## Abstract

We apply spatially and spectrally resolved interferometry to measure the complex ratio between the field circulating inside a high-finesse femtosecond enhancement cavity and the seeding field. Our simple and highly sensitive method enables the measurement of single-round-trip group delay dispersion of a fully loaded cavity at resonance for the first time. Group delay dispersion can be determined with a reproducibility better than 1 fs^{2} allowing the investigation of nonlinear processes triggered by the high intracavity power. The required data acquisition time is less than 1 s.

© 2010 Optical Society of America

## 1. Introduction

Enhancement cavities are frequently used to increase the efficiency of nonlinear interactions such as second-harmonic generation (SHG). For near-infrared continuous wave lasers, cavities with a finesse approaching 10^{6} have been demonstrated [1], albeit with a rather low input power. Recently, efforts to resonantly enhance pulsed lasers have been boosted by the prospect of intracavity high-harmonic generation (HHG) with multi-MHz repetition rates [2–6]. While traditional methods of generating peak intensities exceeding 10^{13} W/cm^{2} required for HHG rely on a largely reduced pulse repetition rate (see, for example, [7] and references therein), the intracavity HHG approach can preserve the original repetition rate of the pulsed laser source. Other proposed applications, for which enhancement cavities constitute a very promising approach, are the generation of high-brilliance hard X-rays via inverse Compton scattering [8, 9], THz generation [10] and the detection of the birefringence of vacuum [11].

Enhancing the power of a train of pulses in an optical resonator requires the constructive interference of the intracavity field with the seeding laser field inside the cavity. In the frequency domain this means that the seeding frequency comb and the cavity resonances have to be matched over the optical bandwidth of interest. While the mode spacing of the seeding mode-locked laser can be assumed to be perfectly regular, the cavity free spectral range may be irregular due to dispersion. In a high-finesse cavity, the effect of single-round-trip dispersion is accumulated over many round trips in the resonant state. This typically restricts the power enhancement to a limited spectral range and therefore needs to be precisely measured and compensated for optimum enhancement. Conversely, the same effect enables highly accurate dispersion [12, 13] and absorption measurements [14].

In the past few years, several approaches to measuring the intracavity dispersion of femtosecond enhancement cavities have been presented [15–18]. All these techniques rely on a controlled variation of the seeding frequency comb and the subsequent interpretation of the cavity response. In [15] and [16], a limited number of modes of the seeding comb is locked to the cavity. In the locked state, either the repetition frequency [16] or the carrier-envelope-offset frequency [15] of the seeding comb is varied and the intracavity spectrum is recorded. Suitable linear cavity models are fitted to the acquired 2-dimensional data sets. Due to the accumulation of dispersion over many cavity round trips, the group delay dispersion (GDD) can be detected with very good sensitivity and a reproducibility on the order of 1 fs^{2} is achieved. However, the necessary variation of the seeding comb allows only a few modes to resonate at once, such that these methods are limited to the measurement of the linear cavity response. Thus, they are not suitable for the investigation of average- and peak power-related intracavity effects. In [17] and [18] the authors present techniques in which the frequency comb is scanned through the cavity resonances without locking the laser and the cavity. Even if a steady state is not necessarily reached in the cavity, comparable GDD measurement accuracies are reported. However, these methods are also limited to the linear case. For applications of enhancement cavities involving high peak powers, the restriction of dispersion measurement methods to low power levels is rather severe. Peak-power-dependent enhancement behavior has been reported in HHG cavities [4] including a gas target and an XUV output coupler and even in empty cavities [19]. A phase-sensitive measurement method suitable also for regimes beyond linear enhancement is highly desirable and described in this work.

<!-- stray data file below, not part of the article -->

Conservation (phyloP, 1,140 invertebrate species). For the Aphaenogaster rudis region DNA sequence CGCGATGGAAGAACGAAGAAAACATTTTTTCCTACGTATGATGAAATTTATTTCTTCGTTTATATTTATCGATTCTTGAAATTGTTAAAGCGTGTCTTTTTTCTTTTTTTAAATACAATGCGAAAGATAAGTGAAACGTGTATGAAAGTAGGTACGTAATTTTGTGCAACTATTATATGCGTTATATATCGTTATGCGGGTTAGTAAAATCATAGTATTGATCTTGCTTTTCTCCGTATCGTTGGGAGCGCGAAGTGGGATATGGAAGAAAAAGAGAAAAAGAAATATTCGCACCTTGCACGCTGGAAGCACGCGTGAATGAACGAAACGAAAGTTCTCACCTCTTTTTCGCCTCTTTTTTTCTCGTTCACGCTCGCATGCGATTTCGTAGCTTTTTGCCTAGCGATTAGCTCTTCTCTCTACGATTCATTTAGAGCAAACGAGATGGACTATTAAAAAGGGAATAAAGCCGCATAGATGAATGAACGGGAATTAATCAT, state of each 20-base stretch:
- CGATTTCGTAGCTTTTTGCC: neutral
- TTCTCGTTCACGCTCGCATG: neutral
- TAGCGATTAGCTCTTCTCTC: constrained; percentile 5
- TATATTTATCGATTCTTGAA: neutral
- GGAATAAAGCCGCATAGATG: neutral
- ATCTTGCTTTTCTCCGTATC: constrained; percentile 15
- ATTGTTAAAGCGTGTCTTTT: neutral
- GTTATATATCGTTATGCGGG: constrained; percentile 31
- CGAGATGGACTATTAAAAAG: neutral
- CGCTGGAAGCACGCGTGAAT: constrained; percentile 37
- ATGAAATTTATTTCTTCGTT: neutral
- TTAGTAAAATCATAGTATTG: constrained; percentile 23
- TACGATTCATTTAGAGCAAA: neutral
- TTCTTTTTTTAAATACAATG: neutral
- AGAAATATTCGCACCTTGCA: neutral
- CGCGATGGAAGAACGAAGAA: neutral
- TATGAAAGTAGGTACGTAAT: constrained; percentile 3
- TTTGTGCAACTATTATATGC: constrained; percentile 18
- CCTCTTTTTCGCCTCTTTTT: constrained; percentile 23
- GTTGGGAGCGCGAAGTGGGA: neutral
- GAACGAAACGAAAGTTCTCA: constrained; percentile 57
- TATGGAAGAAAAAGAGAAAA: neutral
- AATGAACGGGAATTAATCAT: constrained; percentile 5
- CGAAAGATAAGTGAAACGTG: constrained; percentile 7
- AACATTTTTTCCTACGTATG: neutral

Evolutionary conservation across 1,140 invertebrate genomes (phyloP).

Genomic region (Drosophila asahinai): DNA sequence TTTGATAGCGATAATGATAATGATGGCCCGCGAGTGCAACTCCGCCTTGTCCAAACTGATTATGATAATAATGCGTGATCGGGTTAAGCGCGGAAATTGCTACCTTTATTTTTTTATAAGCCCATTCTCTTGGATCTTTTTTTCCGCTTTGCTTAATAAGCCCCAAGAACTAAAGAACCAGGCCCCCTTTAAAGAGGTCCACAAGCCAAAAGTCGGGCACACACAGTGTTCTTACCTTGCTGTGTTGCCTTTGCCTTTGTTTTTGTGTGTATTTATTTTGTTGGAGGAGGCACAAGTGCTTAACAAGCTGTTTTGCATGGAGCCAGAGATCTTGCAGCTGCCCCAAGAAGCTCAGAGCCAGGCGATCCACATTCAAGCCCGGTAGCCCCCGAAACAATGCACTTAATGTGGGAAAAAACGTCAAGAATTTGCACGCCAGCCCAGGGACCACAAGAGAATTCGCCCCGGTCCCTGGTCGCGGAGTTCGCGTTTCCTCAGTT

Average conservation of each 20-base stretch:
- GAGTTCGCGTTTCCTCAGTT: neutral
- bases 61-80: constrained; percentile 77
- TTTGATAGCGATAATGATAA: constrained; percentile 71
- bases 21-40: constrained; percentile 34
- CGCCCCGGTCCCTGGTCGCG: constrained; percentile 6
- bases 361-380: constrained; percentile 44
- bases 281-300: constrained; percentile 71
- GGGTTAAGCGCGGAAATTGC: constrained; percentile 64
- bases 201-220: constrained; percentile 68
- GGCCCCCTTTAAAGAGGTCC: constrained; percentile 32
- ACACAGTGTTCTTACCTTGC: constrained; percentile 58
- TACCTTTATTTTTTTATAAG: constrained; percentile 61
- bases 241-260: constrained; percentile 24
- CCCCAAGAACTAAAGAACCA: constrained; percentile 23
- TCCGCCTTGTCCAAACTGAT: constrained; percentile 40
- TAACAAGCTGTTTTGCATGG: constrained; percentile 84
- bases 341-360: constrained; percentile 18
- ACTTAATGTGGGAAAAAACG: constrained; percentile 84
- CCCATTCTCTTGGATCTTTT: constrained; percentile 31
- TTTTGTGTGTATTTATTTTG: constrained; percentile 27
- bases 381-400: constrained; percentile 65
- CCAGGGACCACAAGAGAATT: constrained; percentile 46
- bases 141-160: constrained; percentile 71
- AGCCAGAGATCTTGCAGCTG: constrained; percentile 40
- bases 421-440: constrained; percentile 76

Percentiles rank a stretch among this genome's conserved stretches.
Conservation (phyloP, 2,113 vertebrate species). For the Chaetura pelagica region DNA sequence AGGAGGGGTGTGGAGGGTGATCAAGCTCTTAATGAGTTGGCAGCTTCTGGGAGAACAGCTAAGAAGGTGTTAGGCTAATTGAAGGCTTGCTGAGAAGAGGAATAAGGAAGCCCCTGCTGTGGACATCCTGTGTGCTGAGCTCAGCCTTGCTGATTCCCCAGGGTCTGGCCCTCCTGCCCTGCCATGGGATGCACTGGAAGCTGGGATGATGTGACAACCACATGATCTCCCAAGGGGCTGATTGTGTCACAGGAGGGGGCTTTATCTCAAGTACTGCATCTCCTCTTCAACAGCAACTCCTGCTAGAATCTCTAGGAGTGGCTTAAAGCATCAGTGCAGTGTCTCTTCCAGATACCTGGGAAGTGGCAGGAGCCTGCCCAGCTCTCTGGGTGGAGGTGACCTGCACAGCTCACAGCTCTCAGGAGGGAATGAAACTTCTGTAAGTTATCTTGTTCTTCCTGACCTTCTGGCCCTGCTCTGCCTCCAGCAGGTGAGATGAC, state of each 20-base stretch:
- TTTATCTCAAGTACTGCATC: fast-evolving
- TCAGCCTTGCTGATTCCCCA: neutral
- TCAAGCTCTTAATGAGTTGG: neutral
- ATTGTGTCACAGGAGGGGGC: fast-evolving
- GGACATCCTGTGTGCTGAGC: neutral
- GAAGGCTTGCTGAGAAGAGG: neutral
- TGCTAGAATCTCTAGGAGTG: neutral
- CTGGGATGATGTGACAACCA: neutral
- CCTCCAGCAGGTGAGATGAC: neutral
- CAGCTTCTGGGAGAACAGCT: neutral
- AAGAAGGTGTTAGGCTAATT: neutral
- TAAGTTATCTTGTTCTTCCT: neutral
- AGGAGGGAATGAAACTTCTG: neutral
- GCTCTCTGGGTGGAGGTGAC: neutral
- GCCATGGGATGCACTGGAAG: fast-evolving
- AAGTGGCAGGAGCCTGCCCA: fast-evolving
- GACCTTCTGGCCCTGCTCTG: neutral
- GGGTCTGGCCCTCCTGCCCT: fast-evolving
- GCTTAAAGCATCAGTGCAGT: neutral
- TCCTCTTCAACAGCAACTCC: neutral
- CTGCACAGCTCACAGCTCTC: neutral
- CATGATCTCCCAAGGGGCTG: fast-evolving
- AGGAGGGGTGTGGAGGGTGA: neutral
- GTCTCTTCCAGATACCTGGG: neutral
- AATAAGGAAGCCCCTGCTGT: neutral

We employ spatially and spectrally resolved interferometry (SSI) [20–29] to measure the phase difference between the intracavity circulating field and the seeding field. Together with the spectrally resolved power enhancement, this measurement provides full information on the cavity response. This method has several major advantages: for phase retrieval over the entire enhanced bandwidth the seeding comb need not be varied. In particular, this enables the investigation of effects related to high intracavity peak power. The experimental setup is simple and the total measurement time is only limited by the cavity build-up time. Once the cavity reaches the steady state, a single-pulse acquisition is sufficient for an accurate cavity response determination. This provides an increased robustness against jitter effects. We present experimental results for both the linear and nonlinear enhancement regimes, demonstrating sensitivities and reproducibilities comparable to those reported in previous works for linear enhancement.

## 2. Experimental Setup and Phase Measurement Method

#### 2.1. The Steady State and the Desired Information

Consider an enhancement cavity in the steady state. Let *ω* denote the angular optical frequency. Let *Ẽ _{i}*(

*ω*) and

*Ẽ*(

_{c}*ω*) denote the complex frequency-domain input electric field from the seeding laser and the intracavity circulating field, respectively, within the enhanced spectral region. The behavior of the cavity is described by the ratio

*H̃*(

*ω*) of the circulating to the incoming field:

*ϕ*(

*ω*) is the phase of

*H̃*(

*ω*).

There are two qualitatively different regimes of enhancement. In the linear case, *H̃*(*ω*) is independent of the circulating field *Ẽ _{c}*(